UNDISCLOSED LOCATION --
A U.S. Navy corpsman assigned to Special Purpose Marine Air Ground Task Force—Crisis Response—Central Command, earned his Fleet Marine Force pin at an undisclosed location in Southwest Asia, Dec. 12, 2015.
Petty Officer 2nd Class Ambrose McGill received his FMF pin after completing demanding hours of dedicated study, practical applications and evaluations.
The rigorous course includes lessons about the Marine Corps, ranging from Corps knowledge to infantry tactics, to help Sailors better understand their partner service. The pin is awarded to sailors who show an ability and willingness to learn the next level of warfighting to more effectively support the mission of the Marine Corps.
From the day he arrived at his unit, McGill worked hard to earn his FMF pin because it, not only allows him to become more tactically proficient at his job, but it also gives him deeper insight into his unit.
“It’s quite an honor, I’ve been with the Marine Corps for almost five years now and this has been something I’ve wanted to achieve since the first day I became a hospital corpsman,” said McGill. “This is the biggest achievement in my entire career.”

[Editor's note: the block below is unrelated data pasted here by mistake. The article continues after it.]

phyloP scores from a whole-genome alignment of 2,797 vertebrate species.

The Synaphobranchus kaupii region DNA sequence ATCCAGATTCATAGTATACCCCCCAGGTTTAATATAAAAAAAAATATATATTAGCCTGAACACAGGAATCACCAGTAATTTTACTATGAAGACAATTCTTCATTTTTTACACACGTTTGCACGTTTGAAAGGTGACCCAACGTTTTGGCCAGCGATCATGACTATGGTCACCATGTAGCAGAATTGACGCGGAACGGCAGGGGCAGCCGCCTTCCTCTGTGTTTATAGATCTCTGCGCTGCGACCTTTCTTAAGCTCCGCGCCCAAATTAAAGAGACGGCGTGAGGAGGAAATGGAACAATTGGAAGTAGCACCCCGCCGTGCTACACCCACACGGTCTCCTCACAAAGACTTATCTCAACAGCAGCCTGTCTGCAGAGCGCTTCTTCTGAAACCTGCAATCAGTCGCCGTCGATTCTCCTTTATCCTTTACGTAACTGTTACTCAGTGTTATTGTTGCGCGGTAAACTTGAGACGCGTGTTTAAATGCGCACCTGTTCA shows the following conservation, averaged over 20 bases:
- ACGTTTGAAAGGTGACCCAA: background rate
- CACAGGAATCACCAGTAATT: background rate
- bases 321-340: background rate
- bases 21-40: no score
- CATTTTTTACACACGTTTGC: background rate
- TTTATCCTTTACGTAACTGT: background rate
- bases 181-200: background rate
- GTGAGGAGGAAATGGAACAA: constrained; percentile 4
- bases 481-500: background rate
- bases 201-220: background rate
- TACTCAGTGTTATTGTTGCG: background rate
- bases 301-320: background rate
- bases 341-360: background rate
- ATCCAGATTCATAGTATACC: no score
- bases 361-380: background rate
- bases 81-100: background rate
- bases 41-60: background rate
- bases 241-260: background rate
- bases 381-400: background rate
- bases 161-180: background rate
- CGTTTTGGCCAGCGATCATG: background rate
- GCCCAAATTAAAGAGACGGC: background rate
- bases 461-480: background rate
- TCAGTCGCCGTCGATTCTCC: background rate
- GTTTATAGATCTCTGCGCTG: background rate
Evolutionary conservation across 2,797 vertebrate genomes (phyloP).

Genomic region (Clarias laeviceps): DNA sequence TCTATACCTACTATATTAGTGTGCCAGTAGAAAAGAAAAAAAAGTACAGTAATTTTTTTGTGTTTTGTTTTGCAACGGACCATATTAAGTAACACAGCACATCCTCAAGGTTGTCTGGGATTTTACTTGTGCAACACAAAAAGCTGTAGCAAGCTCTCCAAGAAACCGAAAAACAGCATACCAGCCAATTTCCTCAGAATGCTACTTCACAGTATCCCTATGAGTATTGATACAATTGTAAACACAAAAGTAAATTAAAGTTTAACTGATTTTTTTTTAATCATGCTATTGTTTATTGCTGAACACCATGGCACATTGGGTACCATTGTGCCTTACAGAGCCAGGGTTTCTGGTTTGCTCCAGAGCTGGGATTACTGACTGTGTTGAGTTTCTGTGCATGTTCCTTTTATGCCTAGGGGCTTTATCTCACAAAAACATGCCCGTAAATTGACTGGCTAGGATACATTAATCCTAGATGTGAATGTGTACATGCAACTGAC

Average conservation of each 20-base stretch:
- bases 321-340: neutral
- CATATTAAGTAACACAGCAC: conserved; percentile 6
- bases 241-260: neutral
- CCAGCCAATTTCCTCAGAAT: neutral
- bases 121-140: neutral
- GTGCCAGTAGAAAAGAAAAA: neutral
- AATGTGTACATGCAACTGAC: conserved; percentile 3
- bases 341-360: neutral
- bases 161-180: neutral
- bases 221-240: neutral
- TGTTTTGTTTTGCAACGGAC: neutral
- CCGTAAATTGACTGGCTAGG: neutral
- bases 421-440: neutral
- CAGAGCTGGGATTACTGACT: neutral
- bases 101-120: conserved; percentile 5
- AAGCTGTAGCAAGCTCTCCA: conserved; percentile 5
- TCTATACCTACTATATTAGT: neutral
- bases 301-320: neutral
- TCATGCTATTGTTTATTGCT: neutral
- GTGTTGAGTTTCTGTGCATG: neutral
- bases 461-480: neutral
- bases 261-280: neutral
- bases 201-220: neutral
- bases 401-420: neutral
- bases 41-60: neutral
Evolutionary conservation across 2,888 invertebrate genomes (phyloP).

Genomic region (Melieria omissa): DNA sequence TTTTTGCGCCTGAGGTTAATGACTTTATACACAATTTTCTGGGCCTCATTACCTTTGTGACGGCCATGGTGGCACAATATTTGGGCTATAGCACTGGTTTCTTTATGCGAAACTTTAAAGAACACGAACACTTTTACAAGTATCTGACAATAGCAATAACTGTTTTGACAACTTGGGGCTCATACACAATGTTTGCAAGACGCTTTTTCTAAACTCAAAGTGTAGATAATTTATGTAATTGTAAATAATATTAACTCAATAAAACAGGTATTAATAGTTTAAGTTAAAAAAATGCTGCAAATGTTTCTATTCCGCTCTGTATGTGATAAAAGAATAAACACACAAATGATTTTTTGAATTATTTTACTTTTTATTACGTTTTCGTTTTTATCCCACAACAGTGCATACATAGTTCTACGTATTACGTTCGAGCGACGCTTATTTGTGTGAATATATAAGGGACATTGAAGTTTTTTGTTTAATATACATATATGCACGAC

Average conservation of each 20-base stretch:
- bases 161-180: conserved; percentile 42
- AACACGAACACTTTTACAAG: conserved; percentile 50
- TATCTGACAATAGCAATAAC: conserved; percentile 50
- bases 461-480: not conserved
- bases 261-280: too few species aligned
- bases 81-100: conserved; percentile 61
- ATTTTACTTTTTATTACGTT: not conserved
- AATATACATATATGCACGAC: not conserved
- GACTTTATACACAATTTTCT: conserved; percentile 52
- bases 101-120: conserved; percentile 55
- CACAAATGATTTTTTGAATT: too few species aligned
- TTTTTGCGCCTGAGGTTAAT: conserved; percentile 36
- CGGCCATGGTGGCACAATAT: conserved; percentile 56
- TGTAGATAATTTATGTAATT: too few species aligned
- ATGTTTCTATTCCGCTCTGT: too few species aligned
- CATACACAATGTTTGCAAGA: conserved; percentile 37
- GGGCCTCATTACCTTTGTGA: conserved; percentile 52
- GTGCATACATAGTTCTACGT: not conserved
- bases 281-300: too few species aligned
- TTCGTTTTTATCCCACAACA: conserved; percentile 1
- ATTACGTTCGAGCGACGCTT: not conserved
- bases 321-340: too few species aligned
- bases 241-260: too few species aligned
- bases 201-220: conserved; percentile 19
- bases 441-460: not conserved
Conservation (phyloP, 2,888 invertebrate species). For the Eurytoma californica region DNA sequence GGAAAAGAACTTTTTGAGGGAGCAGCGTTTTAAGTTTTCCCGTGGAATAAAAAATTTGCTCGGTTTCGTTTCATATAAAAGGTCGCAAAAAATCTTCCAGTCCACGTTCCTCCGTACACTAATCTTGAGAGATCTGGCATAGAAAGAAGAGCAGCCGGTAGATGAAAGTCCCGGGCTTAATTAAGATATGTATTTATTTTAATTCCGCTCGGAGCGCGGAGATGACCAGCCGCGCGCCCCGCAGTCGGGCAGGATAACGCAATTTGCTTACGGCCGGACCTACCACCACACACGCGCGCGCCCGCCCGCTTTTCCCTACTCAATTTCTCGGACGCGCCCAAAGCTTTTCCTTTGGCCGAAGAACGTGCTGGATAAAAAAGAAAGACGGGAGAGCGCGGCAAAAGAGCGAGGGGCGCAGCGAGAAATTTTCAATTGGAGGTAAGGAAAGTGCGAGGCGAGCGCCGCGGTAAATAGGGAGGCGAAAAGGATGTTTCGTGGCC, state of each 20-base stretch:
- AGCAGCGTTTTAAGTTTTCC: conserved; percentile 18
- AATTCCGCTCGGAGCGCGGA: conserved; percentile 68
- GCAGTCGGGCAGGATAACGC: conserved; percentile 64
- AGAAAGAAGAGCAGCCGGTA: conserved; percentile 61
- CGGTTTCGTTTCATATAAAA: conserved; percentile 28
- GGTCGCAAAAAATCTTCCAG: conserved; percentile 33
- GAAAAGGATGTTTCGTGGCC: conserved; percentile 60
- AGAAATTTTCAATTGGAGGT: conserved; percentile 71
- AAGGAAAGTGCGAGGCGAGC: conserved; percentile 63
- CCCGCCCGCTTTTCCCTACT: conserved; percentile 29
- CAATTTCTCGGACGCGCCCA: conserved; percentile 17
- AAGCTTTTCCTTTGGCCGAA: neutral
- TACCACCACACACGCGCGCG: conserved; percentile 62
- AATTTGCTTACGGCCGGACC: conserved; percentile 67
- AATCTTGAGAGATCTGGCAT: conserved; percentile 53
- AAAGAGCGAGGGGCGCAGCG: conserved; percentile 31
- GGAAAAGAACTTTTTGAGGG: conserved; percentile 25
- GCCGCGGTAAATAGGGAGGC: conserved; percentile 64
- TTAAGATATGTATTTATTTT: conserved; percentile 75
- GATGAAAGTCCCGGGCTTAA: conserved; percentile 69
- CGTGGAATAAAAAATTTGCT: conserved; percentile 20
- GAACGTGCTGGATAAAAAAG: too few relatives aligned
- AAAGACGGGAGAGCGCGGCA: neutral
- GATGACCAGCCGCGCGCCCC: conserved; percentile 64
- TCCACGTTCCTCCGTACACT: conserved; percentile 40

The arduous curriculum involves approximately 400 pages of knowledge ranging from land navigation to the significance of distinguished Marines, such as Dan Daly.
According to Chief Petty Officer Casey Wheeler, the Navy senior enlisted leader with SPMAGTF CR-CC, the Sailor has to have a working knowledge of the multitude of topics the textbook covers. The test aren’t just academic however, the Sailor must complete a series of practical applications ranging from drill manual to the disassembly and assembly of the M2A2 .50 caliber machine gun. If that isn’t enough, the Sailor must also pass numerous qualifying boards; sometimes having to give answers verbatim from the textbook’s pages.
“This qualification says that you are qualified to serve with the fleet Marines and take care of the ‘Devil Dogs,’” said Wheeler. “There is a vast amount of pride that comes with earning this pin.”
The time McGill spent dedicated to earning the FMF pin is not measured in days or weeks, but months, in order for him to become an adroit member of the Fleet Marine Force.
“It’s good to be a great Sailor, but it’s better to go above and beyond,” added McGill. “To sacrifice the additional hours to learn the extra knowledge and do everything you can to be proficient and an expert, not only in your job, but also in the Marine Corps traditions and various tactical areas is something people should strive to achieve.”
McGill is happy to be a part of the community of fellow Sailors who have earned the right to display the FMF pin with pride on their chest.